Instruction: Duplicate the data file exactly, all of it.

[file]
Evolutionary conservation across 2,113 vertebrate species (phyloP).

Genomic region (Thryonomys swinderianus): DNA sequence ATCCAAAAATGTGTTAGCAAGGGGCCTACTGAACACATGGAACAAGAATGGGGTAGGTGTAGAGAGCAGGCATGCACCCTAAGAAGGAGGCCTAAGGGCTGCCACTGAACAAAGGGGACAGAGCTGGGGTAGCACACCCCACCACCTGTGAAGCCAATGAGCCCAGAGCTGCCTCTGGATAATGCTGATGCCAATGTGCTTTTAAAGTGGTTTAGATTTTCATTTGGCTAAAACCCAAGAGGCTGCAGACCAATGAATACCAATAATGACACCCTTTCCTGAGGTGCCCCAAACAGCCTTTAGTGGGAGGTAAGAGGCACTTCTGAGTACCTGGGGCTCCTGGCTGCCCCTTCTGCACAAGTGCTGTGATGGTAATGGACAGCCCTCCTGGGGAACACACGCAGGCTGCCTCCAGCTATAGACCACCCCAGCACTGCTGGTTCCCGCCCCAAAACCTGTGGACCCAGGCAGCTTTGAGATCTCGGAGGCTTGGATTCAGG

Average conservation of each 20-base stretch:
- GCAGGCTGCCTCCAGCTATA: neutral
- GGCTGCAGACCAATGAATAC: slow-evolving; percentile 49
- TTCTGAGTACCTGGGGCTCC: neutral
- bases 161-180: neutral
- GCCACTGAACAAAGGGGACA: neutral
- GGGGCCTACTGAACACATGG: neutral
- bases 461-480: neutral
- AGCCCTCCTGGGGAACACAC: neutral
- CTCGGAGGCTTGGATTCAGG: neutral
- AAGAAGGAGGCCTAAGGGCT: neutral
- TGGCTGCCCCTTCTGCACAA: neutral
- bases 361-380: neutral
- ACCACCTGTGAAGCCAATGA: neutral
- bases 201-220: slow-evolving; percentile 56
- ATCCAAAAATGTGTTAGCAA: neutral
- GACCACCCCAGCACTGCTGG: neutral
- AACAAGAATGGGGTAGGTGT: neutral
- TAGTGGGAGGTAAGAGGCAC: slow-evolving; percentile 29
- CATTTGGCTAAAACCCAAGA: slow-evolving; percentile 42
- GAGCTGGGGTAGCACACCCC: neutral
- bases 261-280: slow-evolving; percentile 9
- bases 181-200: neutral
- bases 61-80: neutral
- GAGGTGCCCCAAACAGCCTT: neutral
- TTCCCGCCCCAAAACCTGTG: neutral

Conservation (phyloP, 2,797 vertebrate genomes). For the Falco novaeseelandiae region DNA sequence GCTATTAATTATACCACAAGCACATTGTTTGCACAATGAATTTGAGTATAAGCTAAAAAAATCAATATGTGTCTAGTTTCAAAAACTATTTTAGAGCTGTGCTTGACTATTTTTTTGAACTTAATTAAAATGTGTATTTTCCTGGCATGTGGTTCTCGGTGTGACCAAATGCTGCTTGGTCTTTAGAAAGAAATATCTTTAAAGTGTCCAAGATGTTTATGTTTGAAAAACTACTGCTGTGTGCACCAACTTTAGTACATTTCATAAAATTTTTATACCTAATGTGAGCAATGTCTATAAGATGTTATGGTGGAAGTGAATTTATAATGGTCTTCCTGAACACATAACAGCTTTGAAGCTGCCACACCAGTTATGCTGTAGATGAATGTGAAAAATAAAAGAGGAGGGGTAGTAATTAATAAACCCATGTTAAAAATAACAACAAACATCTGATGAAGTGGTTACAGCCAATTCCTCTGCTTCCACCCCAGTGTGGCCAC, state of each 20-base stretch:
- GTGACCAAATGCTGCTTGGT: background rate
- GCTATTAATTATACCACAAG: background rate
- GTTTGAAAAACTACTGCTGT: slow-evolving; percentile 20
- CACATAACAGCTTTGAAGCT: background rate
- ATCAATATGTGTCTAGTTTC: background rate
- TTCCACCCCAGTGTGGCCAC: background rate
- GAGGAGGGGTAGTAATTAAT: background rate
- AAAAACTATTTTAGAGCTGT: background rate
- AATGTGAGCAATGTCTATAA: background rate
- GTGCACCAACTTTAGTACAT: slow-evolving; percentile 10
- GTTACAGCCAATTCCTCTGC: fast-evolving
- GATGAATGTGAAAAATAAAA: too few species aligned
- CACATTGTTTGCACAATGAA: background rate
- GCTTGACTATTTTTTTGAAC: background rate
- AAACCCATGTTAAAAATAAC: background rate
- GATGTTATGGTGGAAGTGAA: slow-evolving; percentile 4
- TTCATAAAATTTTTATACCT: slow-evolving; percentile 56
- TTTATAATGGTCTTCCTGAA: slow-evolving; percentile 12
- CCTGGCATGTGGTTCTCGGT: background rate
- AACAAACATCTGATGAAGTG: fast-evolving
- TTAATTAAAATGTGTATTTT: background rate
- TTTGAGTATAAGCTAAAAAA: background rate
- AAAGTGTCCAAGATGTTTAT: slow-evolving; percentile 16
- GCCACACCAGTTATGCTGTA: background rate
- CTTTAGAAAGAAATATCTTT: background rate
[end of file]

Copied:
Evolutionary conservation across 2,113 vertebrate species (phyloP).

Genomic region (Thryonomys swinderianus): DNA sequence ATCCAAAAATGTGTTAGCAAGGGGCCTACTGAACACATGGAACAAGAATGGGGTAGGTGTAGAGAGCAGGCATGCACCCTAAGAAGGAGGCCTAAGGGCTGCCACTGAACAAAGGGGACAGAGCTGGGGTAGCACACCCCACCACCTGTGAAGCCAATGAGCCCAGAGCTGCCTCTGGATAATGCTGATGCCAATGTGCTTTTAAAGTGGTTTAGATTTTCATTTGGCTAAAACCCAAGAGGCTGCAGACCAATGAATACCAATAATGACACCCTTTCCTGAGGTGCCCCAAACAGCCTTTAGTGGGAGGTAAGAGGCACTTCTGAGTACCTGGGGCTCCTGGCTGCCCCTTCTGCACAAGTGCTGTGATGGTAATGGACAGCCCTCCTGGGGAACACACGCAGGCTGCCTCCAGCTATAGACCACCCCAGCACTGCTGGTTCCCGCCCCAAAACCTGTGGACCCAGGCAGCTTTGAGATCTCGGAGGCTTGGATTCAGG

Average conservation of each 20-base stretch:
- GCAGGCTGCCTCCAGCTATA: neutral
- GGCTGCAGACCAATGAATAC: slow-evolving; percentile 49
- TTCTGAGTACCTGGGGCTCC: neutral
- bases 161-180: neutral
- GCCACTGAACAAAGGGGACA: neutral
- GGGGCCTACTGAACACATGG: neutral
- bases 461-480: neutral
- AGCCCTCCTGGGGAACACAC: neutral
- CTCGGAGGCTTGGATTCAGG: neutral
- AAGAAGGAGGCCTAAGGGCT: neutral
- TGGCTGCCCCTTCTGCACAA: neutral
- bases 361-380: neutral
- ACCACCTGTGAAGCCAATGA: neutral
- bases 201-220: slow-evolving; percentile 56
- ATCCAAAAATGTGTTAGCAA: neutral
- GACCACCCCAGCACTGCTGG: neutral
- AACAAGAATGGGGTAGGTGT: neutral
- TAGTGGGAGGTAAGAGGCAC: slow-evolving; percentile 29
- CATTTGGCTAAAACCCAAGA: slow-evolving; percentile 42
- GAGCTGGGGTAGCACACCCC: neutral
- bases 261-280: slow-evolving; percentile 9
- bases 181-200: neutral
- bases 61-80: neutral
- GAGGTGCCCCAAACAGCCTT: neutral
- TTCCCGCCCCAAAACCTGTG: neutral

Conservation (phyloP, 2,797 vertebrate genomes). For the Falco novaeseelandiae region DNA sequence GCTATTAATTATACCACAAGCACATTGTTTGCACAATGAATTTGAGTATAAGCTAAAAAAATCAATATGTGTCTAGTTTCAAAAACTATTTTAGAGCTGTGCTTGACTATTTTTTTGAACTTAATTAAAATGTGTATTTTCCTGGCATGTGGTTCTCGGTGTGACCAAATGCTGCTTGGTCTTTAGAAAGAAATATCTTTAAAGTGTCCAAGATGTTTATGTTTGAAAAACTACTGCTGTGTGCACCAACTTTAGTACATTTCATAAAATTTTTATACCTAATGTGAGCAATGTCTATAAGATGTTATGGTGGAAGTGAATTTATAATGGTCTTCCTGAACACATAACAGCTTTGAAGCTGCCACACCAGTTATGCTGTAGATGAATGTGAAAAATAAAAGAGGAGGGGTAGTAATTAATAAACCCATGTTAAAAATAACAACAAACATCTGATGAAGTGGTTACAGCCAATTCCTCTGCTTCCACCCCAGTGTGGCCAC, state of each 20-base stretch:
- GTGACCAAATGCTGCTTGGT: background rate
- GCTATTAATTATACCACAAG: background rate
- GTTTGAAAAACTACTGCTGT: slow-evolving; percentile 20
- CACATAACAGCTTTGAAGCT: background rate
- ATCAATATGTGTCTAGTTTC: background rate
- TTCCACCCCAGTGTGGCCAC: background rate
- GAGGAGGGGTAGTAATTAAT: background rate
- AAAAACTATTTTAGAGCTGT: background rate
- AATGTGAGCAATGTCTATAA: background rate
- GTGCACCAACTTTAGTACAT: slow-evolving; percentile 10
- GTTACAGCCAATTCCTCTGC: fast-evolving
- GATGAATGTGAAAAATAAAA: too few species aligned
- CACATTGTTTGCACAATGAA: background rate
- GCTTGACTATTTTTTTGAAC: background rate
- AAACCCATGTTAAAAATAAC: background rate
- GATGTTATGGTGGAAGTGAA: slow-evolving; percentile 4
- TTCATAAAATTTTTATACCT: slow-evolving; percentile 56
- TTTATAATGGTCTTCCTGAA: slow-evolving; percentile 12
- CCTGGCATGTGGTTCTCGGT: background rate
- AACAAACATCTGATGAAGTG: fast-evolving
- TTAATTAAAATGTGTATTTT: background rate
- TTTGAGTATAAGCTAAAAAA: background rate
- AAAGTGTCCAAGATGTTTAT: slow-evolving; percentile 16
- GCCACACCAGTTATGCTGTA: background rate
- CTTTAGAAAGAAATATCTTT: background rate